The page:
fbpx

Dressing during stroke recovery

Share on facebook
Share on twitter
Share on linkedin
Share on email

For many people, a stroke means suffering from partial paralysis or losing range of motion in arms and legs. Dressing after a stroke can be a challenging feat that can leave you feeling frustrated and tired.

If you have weakness on a specific side of your body or have lost significant range of motion, you may find the following tips useful:

Dressing with weakness on one side

  • Let your “good arm” do the work.

  • Use the arm that is still mobile to put on clothing, starting with the affected side first. To undress, start by taking off your clothes from the unaffected side. 
  • Choose roomy clothes and slippery or silky fabrics. 
    • Make sure your clothes are loose enough so you have room to maneuver. Breathable fabrics that easily slide on your skin will make it a lot easier to dress.
  • Prepare your outfit before dressing.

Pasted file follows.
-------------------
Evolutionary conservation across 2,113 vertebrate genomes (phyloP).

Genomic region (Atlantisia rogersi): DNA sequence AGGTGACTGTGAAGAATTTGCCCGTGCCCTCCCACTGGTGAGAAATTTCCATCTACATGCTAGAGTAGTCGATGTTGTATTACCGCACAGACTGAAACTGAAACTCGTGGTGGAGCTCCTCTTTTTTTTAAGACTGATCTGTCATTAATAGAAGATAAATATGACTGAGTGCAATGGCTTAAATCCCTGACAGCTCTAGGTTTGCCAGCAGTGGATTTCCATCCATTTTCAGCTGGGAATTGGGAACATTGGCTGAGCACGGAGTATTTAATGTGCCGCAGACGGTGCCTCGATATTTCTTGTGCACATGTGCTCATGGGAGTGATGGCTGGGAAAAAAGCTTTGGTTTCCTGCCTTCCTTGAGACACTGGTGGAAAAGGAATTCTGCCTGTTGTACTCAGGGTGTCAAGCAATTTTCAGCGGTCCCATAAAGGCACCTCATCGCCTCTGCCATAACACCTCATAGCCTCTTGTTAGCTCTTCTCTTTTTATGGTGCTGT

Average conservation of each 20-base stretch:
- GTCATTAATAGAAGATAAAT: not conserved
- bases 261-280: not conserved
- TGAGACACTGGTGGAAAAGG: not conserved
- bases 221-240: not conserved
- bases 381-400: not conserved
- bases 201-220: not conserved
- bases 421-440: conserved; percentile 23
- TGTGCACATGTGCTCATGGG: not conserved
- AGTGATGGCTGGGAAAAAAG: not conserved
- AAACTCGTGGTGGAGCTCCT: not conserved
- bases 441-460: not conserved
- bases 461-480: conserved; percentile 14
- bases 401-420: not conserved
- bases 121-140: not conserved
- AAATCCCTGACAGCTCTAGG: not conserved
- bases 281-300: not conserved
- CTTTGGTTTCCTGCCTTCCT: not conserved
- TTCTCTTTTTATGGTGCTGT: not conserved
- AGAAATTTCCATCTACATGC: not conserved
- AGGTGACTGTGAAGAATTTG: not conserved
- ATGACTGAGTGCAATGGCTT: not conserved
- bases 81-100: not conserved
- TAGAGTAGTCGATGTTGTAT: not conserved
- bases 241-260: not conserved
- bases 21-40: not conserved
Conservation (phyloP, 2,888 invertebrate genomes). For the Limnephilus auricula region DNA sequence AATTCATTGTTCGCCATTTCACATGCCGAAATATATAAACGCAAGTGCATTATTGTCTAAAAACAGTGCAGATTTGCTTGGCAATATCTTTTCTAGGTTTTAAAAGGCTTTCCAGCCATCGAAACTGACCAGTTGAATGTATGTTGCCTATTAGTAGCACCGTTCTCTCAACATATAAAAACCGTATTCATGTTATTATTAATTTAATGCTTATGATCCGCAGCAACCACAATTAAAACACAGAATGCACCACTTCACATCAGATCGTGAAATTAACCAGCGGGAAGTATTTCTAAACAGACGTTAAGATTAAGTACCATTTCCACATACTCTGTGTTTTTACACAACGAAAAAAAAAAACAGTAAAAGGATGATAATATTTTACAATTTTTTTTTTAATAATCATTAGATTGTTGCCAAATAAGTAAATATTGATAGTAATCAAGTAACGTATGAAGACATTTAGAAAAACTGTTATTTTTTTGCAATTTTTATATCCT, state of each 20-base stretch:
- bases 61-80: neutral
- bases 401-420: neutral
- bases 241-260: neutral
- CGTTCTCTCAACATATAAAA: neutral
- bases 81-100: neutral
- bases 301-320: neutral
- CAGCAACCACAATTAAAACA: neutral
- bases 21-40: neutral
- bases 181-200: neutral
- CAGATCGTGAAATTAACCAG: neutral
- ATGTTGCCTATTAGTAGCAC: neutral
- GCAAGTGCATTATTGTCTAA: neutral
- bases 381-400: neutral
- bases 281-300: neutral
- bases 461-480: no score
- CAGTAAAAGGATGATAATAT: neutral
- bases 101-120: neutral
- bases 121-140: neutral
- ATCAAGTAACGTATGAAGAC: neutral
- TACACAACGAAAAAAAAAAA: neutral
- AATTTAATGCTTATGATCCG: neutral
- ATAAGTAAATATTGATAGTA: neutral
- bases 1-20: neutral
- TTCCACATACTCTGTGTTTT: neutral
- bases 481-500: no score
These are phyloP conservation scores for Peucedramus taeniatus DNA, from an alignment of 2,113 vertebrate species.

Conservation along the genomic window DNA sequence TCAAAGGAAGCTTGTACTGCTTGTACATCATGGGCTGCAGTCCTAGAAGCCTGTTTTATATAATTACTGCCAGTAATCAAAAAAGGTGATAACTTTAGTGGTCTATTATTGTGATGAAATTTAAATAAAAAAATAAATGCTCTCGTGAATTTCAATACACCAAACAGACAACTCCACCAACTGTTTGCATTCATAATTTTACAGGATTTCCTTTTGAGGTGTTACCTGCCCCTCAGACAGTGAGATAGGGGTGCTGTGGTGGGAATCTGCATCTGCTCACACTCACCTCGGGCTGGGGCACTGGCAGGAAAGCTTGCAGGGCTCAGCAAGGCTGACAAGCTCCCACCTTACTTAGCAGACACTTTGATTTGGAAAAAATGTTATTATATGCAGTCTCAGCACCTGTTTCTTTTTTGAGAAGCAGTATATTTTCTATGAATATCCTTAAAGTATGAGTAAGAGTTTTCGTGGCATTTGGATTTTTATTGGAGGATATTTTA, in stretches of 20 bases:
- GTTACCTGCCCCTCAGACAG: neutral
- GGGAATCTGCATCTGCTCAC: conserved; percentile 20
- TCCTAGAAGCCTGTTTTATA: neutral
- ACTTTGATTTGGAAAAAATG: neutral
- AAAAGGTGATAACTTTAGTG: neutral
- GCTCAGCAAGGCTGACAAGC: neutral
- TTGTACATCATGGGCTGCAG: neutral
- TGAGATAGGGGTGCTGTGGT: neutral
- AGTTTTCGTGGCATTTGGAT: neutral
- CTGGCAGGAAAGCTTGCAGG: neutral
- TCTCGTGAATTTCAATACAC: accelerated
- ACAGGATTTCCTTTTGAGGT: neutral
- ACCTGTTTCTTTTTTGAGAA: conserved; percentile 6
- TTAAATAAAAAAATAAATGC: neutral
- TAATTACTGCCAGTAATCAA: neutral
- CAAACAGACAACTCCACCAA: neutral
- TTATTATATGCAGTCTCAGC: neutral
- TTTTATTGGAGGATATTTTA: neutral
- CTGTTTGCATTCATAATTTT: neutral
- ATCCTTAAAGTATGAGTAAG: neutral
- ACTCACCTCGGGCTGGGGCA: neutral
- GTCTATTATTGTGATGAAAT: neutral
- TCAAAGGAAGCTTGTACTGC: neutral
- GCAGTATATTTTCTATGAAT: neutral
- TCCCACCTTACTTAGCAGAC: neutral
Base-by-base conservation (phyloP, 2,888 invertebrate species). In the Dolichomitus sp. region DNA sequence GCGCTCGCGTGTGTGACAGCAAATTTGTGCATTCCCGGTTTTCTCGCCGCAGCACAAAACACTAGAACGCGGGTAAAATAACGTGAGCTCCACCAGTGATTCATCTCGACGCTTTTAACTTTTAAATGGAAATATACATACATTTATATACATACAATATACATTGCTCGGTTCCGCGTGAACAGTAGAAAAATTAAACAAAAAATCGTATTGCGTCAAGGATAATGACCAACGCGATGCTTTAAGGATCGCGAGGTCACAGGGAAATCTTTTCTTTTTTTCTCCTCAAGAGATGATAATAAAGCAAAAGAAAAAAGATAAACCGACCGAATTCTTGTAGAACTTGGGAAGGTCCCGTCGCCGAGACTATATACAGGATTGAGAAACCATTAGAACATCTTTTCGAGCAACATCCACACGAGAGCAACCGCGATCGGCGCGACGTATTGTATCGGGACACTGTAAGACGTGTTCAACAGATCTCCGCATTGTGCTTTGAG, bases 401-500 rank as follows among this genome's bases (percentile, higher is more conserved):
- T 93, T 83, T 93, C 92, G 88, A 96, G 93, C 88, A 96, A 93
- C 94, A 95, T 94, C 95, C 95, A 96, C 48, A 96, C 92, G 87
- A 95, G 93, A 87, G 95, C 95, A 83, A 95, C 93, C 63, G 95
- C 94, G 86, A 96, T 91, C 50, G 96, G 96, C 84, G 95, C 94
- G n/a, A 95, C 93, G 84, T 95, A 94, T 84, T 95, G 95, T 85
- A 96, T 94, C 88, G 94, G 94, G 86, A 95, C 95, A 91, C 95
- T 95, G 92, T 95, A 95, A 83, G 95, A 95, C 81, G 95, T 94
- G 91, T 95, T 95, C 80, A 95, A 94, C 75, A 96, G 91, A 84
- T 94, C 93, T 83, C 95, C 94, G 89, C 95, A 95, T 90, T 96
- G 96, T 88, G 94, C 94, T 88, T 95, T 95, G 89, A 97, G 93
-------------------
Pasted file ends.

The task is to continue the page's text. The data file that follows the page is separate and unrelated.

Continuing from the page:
• Always look to minimize stress wherever possible – preparing your outfit beforehand will allow you more time to dress.
  • At the beginning of your recovery, dress while sitting. 
    • Balance can be tricky at the beginning, so make sure you find a comfortable place to sit – chair, bed, sofa, or wherever you can have both feet on the floor (balance) and have enough room to move around while putting on clothes.

Below are also some quick tips with common challenges:

Shirts and jackets

  • Choose slippery  or non-iron fabrics.
  • Use down time to practice buttoning and unbuttoning on a button up shirt.
  • Put your affected arm in the sleeve first. 
  • Start buttoning from the bottom part and work your way up.

Socks and shoes

  • Sit down. Put your foot on an elevated surface.
  • At the beginning use slip-on shoes. Make sure these make you feel safe and balanced. 
  • Use Velcro closures in place of shoelaces to make it easier to dress.

Jewelry and accessories

  • Wear bracelets that can be slipped onto your arm. 
  • Clip-on earrings are easier. 
  • Use gadgets or tricks to make it easier to put on clothes, like attaching a string to a zipper.
  • If you can adapt your clothing, velcro is a great alternative to buttons and shoelaces.
  • Clip-on ties are easier to put on and take off.
  • A front-closure bra will be easier to use than regular or pullover ones.

RELATED ARTICLES